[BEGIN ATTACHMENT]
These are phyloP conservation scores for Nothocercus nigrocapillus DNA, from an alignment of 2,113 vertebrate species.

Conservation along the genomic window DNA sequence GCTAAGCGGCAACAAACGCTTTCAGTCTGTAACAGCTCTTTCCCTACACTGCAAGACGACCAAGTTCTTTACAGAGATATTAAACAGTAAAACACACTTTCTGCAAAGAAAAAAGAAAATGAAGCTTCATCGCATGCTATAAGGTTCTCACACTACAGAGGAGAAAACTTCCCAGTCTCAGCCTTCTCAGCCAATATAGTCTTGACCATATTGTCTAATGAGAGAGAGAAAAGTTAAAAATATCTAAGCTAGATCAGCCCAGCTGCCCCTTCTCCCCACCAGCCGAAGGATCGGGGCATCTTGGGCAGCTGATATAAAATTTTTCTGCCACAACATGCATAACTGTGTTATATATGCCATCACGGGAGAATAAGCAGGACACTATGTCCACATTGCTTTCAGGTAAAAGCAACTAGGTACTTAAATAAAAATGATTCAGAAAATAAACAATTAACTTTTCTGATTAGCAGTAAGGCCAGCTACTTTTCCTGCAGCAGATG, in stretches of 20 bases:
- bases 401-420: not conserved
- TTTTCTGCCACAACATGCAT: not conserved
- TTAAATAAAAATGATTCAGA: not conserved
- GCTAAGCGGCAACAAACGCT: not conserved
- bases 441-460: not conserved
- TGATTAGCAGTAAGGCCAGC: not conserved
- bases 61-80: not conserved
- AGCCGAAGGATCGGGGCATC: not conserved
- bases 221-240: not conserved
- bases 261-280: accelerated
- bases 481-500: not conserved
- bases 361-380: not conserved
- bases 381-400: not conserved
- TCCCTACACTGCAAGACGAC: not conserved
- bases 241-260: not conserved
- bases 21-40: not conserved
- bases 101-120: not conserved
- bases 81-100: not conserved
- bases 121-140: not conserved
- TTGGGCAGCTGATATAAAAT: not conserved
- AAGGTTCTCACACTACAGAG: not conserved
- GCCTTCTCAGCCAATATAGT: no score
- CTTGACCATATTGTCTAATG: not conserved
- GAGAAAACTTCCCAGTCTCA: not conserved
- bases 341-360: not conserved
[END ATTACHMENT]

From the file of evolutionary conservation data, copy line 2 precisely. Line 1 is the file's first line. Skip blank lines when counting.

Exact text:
Conservation along the genomic window DNA sequence GCTAAGCGGCAACAAACGCTTTCAGTCTGTAACAGCTCTTTCCCTACACTGCAAGACGACCAAGTTCTTTACAGAGATATTAAACAGTAAAACACACTTTCTGCAAAGAAAAAAGAAAATGAAGCTTCATCGCATGCTATAAGGTTCTCACACTACAGAGGAGAAAACTTCCCAGTCTCAGCCTTCTCAGCCAATATAGTCTTGACCATATTGTCTAATGAGAGAGAGAAAAGTTAAAAATATCTAAGCTAGATCAGCCCAGCTGCCCCTTCTCCCCACCAGCCGAAGGATCGGGGCATCTTGGGCAGCTGATATAAAATTTTTCTGCCACAACATGCATAACTGTGTTATATATGCCATCACGGGAGAATAAGCAGGACACTATGTCCACATTGCTTTCAGGTAAAAGCAACTAGGTACTTAAATAAAAATGATTCAGAAAATAAACAATTAACTTTTCTGATTAGCAGTAAGGCCAGCTACTTTTCCTGCAGCAGATG, in stretches of 20 bases: